The litmus test would be how I, with that background, would acquire additional languages: Would it be natural to take this third language as distinct from my two native tongues? I wish I could remember. I took Spanish in high school, and got pretty good at it; but it didn’t stick, because I forgot it all after abandoning study for a year. I took German for a year in college, but never got particularly good at it. In both cases, I just don’t remember what my thought process was; fact is, I never bothered to consider it.

So, should you avoid picking up additional languages, for fear of mental instability? I can’t say I’m an exemplar in this area. I guess, if anything, you should embrace your subject fully, and not separate it within yourself.

by Costa Tsiokos, Wed 01/05/2021 09:37pm
Category: General
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Attorney General nominee Alberto Gonzales promises to abide by the Geneva Convention’s prohibitions against torture, despite arguing in 2002 that the War Against Terror rendered them obsolete. This position, and his role as a top legal aide to President Bush, contributed to Abu Ghraib and other prisoner abuses.

Call me crazy, but if an AG prospect has to issue a verbal assurance that he won’t break international treaty obligations, his qualifications are shaky at best. It’s like needing a written statement from a potential chief of police that he’s not a shoplifter, or from a drug counselor that he’s not a crack addict.

by Costa Tsiokos, Wed 01/05/2021 08:32pm
Category: Political
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the die is cast -- iron
What you see above is a shiny metal shirt button. I’ve got four of them. The question is, what do I do with them?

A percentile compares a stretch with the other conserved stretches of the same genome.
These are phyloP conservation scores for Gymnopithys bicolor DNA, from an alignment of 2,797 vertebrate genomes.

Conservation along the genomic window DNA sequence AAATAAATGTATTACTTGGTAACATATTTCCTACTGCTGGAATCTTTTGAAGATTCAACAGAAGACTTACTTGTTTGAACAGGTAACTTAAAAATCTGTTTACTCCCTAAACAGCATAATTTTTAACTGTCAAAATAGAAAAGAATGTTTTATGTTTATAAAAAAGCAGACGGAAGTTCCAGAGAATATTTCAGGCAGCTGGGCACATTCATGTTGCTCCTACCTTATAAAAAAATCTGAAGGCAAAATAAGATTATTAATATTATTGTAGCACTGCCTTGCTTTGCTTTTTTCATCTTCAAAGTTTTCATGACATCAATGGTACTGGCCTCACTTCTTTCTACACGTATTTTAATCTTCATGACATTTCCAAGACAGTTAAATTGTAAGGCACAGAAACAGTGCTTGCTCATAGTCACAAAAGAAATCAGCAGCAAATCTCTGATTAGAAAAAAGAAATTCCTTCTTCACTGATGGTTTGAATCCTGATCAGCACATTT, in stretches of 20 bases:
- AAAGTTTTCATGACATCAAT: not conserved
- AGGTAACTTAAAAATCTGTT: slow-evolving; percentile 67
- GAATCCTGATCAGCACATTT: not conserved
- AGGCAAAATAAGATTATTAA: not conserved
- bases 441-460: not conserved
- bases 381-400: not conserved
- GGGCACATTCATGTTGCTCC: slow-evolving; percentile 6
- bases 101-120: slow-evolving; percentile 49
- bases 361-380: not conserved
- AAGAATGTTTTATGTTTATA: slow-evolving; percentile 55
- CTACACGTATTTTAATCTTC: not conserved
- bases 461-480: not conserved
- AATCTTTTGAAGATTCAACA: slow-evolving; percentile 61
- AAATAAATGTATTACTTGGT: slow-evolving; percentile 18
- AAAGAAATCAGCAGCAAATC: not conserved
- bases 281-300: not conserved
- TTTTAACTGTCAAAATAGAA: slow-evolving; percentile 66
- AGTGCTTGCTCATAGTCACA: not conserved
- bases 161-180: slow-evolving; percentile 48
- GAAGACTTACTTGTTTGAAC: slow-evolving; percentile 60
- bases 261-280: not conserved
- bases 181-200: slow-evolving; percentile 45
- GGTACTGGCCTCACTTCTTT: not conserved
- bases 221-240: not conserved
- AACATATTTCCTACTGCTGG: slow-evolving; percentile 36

The buttons come off a Casino Wear pimp-o-tronic club shirt, sort of a guyabera-style piece. I wore it exactly once, for a “pimp and ho” costume party at a friend’s house a couple of years ago. It was a big hit, matching well with my purple-and-leopard-print widebrim hat and walking cane; one guy raved about how he’d wear it for a clubbing night, and a couple of the ladies cozied up to it too. But I never did find another occasion for it, so it’s been mouldering in my closet ever since. (I’ve still got the hat and cane — not ready to ditch those just yet.)

Today, I finally decided to chuck it, just to get it out of my sight. The only thing that kept me from doing so sooner was the buttons. They’re unique. I usually don’t consider such things on a piece of outmoded clothing, but I really liked these little numbers.

But the shirt had to go. So I cut off the buttons and trashed the shirt.

This isn’t normal behavior for me. I’ve got absolutely no sewing/tailoring skills. So I’m wondering what the use is for me to keep these four buttons. Basically, it’s just more junk for me to accumulate.

But what the heck, you never know. And they do look cool. Plus, I’ve found I can spin them for short durations, like mini-tops — now you’re talking fun!

by Costa Tsiokos, Wed 01/05/2021 07:40pm
Category: Fashion